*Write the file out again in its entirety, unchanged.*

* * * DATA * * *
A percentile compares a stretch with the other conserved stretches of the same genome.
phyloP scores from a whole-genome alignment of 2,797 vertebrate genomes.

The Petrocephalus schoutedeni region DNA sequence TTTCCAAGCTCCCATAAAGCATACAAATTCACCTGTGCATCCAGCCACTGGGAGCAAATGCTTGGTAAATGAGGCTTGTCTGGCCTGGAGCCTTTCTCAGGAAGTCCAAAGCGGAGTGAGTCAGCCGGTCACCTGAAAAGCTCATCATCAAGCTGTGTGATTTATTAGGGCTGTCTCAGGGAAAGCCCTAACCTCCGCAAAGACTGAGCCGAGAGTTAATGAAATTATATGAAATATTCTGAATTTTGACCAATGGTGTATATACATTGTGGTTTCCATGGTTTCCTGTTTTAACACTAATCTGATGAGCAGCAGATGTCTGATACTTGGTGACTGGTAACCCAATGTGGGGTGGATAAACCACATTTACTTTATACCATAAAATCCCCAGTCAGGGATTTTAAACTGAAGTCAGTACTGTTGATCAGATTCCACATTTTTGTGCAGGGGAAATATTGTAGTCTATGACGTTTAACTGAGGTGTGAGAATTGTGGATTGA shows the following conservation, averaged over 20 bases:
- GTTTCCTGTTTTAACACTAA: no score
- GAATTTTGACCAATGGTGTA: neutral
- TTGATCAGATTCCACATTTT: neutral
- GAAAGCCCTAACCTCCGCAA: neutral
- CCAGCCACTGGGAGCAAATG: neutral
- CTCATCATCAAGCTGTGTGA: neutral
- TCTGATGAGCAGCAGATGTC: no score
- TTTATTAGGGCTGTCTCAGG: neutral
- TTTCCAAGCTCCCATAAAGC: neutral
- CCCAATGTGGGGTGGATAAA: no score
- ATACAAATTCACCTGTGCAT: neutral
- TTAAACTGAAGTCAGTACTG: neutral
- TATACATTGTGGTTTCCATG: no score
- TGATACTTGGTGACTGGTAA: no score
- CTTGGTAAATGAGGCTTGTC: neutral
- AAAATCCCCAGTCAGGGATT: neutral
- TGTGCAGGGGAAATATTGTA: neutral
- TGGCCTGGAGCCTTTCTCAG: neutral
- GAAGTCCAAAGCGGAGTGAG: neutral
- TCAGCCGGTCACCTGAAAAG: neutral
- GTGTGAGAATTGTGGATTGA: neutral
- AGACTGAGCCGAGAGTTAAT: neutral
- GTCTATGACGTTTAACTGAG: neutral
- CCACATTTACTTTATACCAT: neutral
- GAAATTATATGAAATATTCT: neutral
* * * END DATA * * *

A percentile compares a stretch with the other conserved stretches of the same genome.
phyloP scores from a whole-genome alignment of 2,797 vertebrate genomes.

The Petrocephalus schoutedeni region DNA sequence TTTCCAAGCTCCCATAAAGCATACAAATTCACCTGTGCATCCAGCCACTGGGAGCAAATGCTTGGTAAATGAGGCTTGTCTGGCCTGGAGCCTTTCTCAGGAAGTCCAAAGCGGAGTGAGTCAGCCGGTCACCTGAAAAGCTCATCATCAAGCTGTGTGATTTATTAGGGCTGTCTCAGGGAAAGCCCTAACCTCCGCAAAGACTGAGCCGAGAGTTAATGAAATTATATGAAATATTCTGAATTTTGACCAATGGTGTATATACATTGTGGTTTCCATGGTTTCCTGTTTTAACACTAATCTGATGAGCAGCAGATGTCTGATACTTGGTGACTGGTAACCCAATGTGGGGTGGATAAACCACATTTACTTTATACCATAAAATCCCCAGTCAGGGATTTTAAACTGAAGTCAGTACTGTTGATCAGATTCCACATTTTTGTGCAGGGGAAATATTGTAGTCTATGACGTTTAACTGAGGTGTGAGAATTGTGGATTGA shows the following conservation, averaged over 20 bases:
- GTTTCCTGTTTTAACACTAA: no score
- GAATTTTGACCAATGGTGTA: neutral
- TTGATCAGATTCCACATTTT: neutral
- GAAAGCCCTAACCTCCGCAA: neutral
- CCAGCCACTGGGAGCAAATG: neutral
- CTCATCATCAAGCTGTGTGA: neutral
- TCTGATGAGCAGCAGATGTC: no score
- TTTATTAGGGCTGTCTCAGG: neutral
- TTTCCAAGCTCCCATAAAGC: neutral
- CCCAATGTGGGGTGGATAAA: no score
- ATACAAATTCACCTGTGCAT: neutral
- TTAAACTGAAGTCAGTACTG: neutral
- TATACATTGTGGTTTCCATG: no score
- TGATACTTGGTGACTGGTAA: no score
- CTTGGTAAATGAGGCTTGTC: neutral
- AAAATCCCCAGTCAGGGATT: neutral
- TGTGCAGGGGAAATATTGTA: neutral
- TGGCCTGGAGCCTTTCTCAG: neutral
- GAAGTCCAAAGCGGAGTGAG: neutral
- TCAGCCGGTCACCTGAAAAG: neutral
- GTGTGAGAATTGTGGATTGA: neutral
- AGACTGAGCCGAGAGTTAAT: neutral
- GTCTATGACGTTTAACTGAG: neutral
- CCACATTTACTTTATACCAT: neutral
- GAAATTATATGAAATATTCT: neutral